These are the statistical categories where Steve Young ranked first in 1994:

- passing touchdowns
- passer rating (at the time, this set an NFL record)
- yards per passing attempt
- pass completion percentage (also a new NFL record at the time)

As a passer and runner, Young accounted for 42 touchdowns that season. The only other quarterback to break 40 at that point was Dan Marino. After getting benched in a blowout loss to the Eagles in Week 5, Steve Young went on an unstoppable tear for the rest of the season, throwing 26 touchdowns against three interceptions.

This was what San Diego had to either shut down or keep up with. On paper, you couldn't see it. Outside of making field goals and returning kicks and punts, the ‘94 Chargers hovered around league average in almost every statistical category. They had four Pro Bowlers on the roster, only one of whom was on the offense. That was Natrone Means, a running back with the torso of a middle linebacker and the feet of a kickoff returner.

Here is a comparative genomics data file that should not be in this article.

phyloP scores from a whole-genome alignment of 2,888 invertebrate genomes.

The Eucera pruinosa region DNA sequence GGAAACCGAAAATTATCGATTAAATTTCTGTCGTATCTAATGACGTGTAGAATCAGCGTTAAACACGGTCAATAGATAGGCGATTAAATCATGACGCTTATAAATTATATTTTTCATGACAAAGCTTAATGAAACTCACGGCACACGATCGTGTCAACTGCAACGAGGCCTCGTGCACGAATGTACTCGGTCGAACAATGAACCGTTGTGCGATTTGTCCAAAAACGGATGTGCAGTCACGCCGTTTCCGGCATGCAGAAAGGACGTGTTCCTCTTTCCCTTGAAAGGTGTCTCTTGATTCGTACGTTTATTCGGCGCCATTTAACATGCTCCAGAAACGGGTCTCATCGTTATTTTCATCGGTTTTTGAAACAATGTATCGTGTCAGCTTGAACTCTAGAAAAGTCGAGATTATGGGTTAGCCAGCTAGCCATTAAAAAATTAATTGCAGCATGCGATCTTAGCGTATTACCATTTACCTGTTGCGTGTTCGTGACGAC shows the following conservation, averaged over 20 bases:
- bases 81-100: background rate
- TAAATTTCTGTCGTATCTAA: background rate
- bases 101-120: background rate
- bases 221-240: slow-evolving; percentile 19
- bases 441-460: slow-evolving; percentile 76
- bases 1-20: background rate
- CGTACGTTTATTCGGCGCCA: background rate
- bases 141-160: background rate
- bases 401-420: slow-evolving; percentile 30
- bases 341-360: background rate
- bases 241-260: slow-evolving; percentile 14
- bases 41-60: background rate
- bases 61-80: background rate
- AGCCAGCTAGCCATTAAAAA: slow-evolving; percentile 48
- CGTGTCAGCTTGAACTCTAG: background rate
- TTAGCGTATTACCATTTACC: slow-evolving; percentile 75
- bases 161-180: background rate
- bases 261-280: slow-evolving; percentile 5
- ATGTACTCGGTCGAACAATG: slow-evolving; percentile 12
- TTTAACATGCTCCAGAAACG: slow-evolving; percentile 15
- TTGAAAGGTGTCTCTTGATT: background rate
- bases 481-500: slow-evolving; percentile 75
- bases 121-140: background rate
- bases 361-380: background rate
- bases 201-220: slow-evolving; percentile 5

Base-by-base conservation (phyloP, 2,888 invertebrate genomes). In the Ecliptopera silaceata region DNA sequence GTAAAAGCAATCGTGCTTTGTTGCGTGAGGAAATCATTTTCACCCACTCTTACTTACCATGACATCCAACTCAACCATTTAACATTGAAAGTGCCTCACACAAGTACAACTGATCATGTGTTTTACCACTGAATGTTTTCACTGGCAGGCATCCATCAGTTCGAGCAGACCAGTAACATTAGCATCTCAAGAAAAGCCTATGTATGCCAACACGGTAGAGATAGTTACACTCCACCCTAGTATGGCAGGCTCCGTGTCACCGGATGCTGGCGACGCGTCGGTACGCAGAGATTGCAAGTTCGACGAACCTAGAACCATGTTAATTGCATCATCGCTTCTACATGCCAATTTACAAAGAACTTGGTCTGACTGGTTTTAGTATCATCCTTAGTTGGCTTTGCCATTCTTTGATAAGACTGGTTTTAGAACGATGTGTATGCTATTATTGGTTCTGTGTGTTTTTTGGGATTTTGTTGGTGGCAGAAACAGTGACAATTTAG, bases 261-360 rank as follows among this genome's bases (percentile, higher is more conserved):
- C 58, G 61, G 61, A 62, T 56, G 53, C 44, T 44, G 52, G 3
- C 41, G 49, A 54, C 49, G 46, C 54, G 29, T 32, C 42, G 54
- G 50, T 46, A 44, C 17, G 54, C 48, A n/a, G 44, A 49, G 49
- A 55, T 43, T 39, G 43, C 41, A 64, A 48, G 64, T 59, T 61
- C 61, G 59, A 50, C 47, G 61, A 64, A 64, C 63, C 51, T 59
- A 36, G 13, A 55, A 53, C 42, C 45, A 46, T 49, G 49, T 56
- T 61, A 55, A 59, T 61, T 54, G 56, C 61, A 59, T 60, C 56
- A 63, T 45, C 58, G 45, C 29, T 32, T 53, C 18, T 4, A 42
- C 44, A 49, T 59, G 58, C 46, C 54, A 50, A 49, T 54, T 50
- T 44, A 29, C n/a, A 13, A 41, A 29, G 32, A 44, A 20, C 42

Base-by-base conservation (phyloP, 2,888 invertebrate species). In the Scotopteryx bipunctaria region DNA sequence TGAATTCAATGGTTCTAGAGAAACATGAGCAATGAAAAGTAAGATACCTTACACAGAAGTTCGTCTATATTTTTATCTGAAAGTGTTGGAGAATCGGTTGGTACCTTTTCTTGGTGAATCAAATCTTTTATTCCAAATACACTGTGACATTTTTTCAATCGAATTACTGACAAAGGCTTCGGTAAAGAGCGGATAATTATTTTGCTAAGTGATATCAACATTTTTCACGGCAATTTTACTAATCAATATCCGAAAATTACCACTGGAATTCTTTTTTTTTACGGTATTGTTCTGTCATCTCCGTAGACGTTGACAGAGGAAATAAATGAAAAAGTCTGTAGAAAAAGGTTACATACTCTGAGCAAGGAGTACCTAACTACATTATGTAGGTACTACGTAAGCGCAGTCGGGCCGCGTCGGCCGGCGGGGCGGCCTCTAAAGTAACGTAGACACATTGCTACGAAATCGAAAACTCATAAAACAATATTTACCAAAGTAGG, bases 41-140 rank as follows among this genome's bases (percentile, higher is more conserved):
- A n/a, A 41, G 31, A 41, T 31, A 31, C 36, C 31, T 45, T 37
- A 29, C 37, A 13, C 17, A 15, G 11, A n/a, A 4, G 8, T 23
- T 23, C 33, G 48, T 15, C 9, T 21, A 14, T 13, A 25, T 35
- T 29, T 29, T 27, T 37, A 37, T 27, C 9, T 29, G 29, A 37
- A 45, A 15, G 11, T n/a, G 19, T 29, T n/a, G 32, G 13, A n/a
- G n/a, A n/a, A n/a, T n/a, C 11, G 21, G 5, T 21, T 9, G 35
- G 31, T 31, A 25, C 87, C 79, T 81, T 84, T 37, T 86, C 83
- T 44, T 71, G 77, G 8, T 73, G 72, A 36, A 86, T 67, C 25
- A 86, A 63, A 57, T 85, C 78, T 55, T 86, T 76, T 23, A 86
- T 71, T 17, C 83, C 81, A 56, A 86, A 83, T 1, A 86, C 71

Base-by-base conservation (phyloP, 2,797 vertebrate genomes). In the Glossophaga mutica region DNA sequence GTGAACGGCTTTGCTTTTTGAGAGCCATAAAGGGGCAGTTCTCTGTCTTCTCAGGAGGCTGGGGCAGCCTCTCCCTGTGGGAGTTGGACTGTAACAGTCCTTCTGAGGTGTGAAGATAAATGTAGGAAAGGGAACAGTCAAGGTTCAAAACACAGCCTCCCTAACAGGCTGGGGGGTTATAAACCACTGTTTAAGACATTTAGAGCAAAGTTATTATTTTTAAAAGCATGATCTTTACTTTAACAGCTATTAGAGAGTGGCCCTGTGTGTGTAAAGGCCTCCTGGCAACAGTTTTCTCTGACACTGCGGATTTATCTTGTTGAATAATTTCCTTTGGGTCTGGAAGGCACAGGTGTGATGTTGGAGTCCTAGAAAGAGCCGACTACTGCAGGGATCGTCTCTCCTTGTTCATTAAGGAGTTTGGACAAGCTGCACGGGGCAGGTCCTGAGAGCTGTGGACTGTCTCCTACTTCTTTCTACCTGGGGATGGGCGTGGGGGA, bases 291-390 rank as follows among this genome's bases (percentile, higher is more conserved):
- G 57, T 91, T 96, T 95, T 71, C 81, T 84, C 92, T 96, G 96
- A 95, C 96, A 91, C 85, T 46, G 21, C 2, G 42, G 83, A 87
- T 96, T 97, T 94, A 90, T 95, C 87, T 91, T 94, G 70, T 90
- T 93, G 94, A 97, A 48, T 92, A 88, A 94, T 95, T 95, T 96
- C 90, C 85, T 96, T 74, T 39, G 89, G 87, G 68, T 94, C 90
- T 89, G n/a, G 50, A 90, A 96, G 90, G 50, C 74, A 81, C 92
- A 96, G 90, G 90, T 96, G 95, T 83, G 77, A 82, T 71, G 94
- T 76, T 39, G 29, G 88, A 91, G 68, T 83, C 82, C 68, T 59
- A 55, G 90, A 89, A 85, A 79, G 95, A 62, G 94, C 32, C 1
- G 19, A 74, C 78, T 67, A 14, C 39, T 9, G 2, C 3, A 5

If the Chargers had saved up any miracles during the regular season, it certainly felt like they'd cashed them in just to get to the Super Bowl. They'd come back from a 15-point deficit to beat Miami in the Divisional round, scoring the winning touchdown with 35 seconds left; San Diego followed that with a road win over the Steelers despite being down 10 in the third quarter, thanks to a goal line stand at the end of the game.

Chargers +18.5 may not have been the championship game the NFL dreamed of, but the league knew how to spin it. The pregame segment led with Joe Namath describing the joy of leading the Jets to the biggest upset in Super Bowl history. It's not a subtle message, but it keeps you from bailing. You don't want to miss the next heir to Broadway Joe, do you?